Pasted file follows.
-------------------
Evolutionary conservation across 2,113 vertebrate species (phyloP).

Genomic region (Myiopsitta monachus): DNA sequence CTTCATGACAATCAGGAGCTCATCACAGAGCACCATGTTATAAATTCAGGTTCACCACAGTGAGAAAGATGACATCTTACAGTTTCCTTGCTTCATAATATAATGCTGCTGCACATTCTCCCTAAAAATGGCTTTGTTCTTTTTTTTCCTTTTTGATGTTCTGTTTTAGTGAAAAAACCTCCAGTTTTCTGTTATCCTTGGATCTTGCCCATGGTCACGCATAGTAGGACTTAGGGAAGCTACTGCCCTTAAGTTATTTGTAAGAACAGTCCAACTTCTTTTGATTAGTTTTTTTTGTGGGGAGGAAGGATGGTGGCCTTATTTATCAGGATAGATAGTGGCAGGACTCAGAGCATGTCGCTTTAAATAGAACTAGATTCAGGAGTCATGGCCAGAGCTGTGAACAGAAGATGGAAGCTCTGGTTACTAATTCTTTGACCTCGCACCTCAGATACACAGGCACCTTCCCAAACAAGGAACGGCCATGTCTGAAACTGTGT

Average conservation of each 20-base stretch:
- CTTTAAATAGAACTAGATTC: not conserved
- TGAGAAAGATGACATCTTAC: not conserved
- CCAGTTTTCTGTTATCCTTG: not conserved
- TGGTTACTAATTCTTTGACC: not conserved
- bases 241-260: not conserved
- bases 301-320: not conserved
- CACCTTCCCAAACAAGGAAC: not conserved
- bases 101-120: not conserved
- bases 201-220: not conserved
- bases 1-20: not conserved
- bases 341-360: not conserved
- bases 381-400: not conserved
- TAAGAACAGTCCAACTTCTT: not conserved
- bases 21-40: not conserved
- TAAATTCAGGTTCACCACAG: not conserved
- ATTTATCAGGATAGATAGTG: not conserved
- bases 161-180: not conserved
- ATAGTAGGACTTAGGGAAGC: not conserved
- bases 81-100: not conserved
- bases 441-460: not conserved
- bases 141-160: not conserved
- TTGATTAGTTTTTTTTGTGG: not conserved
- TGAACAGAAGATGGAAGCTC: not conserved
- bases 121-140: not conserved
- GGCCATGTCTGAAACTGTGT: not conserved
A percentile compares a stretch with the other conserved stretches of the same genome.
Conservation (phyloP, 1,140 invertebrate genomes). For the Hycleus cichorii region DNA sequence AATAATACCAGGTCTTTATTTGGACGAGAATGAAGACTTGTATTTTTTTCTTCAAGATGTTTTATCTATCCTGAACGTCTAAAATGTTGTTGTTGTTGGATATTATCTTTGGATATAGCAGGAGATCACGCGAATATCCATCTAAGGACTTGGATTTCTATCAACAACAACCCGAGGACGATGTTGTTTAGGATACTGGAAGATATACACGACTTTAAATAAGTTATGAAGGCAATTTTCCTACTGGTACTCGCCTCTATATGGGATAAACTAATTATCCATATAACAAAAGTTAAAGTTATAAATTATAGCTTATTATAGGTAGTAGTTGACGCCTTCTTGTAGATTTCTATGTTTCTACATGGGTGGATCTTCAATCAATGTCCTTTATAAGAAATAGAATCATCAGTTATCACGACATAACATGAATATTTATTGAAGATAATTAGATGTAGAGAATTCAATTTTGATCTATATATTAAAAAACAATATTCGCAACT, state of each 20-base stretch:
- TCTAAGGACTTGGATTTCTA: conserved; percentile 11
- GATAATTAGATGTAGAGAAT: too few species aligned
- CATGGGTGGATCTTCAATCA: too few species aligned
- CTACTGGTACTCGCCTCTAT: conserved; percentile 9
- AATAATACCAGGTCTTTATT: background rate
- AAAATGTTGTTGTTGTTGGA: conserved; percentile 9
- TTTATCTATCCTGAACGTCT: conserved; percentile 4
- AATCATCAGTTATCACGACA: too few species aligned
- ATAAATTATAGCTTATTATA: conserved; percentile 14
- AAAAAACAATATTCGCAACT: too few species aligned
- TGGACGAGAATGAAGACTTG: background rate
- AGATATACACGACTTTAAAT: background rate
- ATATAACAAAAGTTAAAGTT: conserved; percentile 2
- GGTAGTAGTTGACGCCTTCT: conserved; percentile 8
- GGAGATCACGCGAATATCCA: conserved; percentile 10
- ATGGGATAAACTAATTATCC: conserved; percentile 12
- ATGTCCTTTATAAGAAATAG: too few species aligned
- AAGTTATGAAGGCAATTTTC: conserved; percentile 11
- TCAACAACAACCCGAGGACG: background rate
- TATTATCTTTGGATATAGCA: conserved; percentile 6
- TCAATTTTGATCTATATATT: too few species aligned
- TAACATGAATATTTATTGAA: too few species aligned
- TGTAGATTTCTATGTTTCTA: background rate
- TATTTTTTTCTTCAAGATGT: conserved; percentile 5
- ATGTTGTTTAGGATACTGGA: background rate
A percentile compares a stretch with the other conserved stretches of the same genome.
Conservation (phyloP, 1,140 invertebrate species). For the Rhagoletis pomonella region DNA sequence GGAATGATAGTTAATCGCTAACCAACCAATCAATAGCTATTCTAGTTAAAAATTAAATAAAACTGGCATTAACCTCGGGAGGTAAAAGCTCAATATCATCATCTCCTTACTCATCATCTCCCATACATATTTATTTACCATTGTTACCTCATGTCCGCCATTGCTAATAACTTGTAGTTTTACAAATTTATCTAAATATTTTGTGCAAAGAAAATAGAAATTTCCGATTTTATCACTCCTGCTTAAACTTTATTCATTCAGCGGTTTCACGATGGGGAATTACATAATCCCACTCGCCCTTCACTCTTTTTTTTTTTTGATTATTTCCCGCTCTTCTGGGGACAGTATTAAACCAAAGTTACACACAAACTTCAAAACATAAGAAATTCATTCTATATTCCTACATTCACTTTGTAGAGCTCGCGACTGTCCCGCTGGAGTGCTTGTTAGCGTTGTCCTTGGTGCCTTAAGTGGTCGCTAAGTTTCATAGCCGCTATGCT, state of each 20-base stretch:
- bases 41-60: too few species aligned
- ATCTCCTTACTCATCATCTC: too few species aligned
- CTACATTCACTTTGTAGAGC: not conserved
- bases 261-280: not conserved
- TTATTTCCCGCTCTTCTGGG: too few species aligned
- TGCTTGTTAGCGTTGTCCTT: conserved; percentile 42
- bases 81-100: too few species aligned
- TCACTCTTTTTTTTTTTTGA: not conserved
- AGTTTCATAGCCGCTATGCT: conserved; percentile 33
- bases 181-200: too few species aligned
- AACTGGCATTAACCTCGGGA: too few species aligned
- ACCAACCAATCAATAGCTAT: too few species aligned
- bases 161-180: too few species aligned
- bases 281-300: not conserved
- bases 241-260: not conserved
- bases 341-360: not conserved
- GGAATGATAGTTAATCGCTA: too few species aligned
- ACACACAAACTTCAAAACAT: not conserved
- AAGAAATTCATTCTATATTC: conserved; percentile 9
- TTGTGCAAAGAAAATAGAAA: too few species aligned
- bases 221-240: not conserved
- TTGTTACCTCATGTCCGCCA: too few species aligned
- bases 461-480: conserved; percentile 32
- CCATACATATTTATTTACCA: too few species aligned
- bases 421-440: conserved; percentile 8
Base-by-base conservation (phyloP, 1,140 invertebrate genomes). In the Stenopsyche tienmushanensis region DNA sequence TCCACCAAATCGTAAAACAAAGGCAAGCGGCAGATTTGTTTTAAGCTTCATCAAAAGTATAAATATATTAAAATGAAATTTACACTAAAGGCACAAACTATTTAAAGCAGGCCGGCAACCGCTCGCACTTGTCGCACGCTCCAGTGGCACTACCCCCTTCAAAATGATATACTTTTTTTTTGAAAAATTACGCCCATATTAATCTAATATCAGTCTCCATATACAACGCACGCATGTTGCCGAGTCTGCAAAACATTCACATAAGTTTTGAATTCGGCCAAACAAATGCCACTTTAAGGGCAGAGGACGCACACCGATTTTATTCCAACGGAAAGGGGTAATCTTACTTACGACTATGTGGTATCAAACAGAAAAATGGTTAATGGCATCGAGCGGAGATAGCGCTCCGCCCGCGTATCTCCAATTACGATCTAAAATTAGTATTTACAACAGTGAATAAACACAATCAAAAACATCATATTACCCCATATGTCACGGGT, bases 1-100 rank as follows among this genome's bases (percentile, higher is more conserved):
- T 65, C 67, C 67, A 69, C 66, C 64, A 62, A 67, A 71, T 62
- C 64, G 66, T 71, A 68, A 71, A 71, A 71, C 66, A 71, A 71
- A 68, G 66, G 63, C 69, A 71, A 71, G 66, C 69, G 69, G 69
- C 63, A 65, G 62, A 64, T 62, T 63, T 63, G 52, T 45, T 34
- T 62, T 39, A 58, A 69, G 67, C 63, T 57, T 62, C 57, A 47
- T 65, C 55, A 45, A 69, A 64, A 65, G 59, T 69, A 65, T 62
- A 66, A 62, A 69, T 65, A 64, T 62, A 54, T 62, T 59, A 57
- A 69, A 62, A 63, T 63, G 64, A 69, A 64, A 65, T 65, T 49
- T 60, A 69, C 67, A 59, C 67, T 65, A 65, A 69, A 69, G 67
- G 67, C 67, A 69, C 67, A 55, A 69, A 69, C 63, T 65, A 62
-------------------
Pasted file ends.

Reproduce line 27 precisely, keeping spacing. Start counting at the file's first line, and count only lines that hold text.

- bases 121-140: not conserved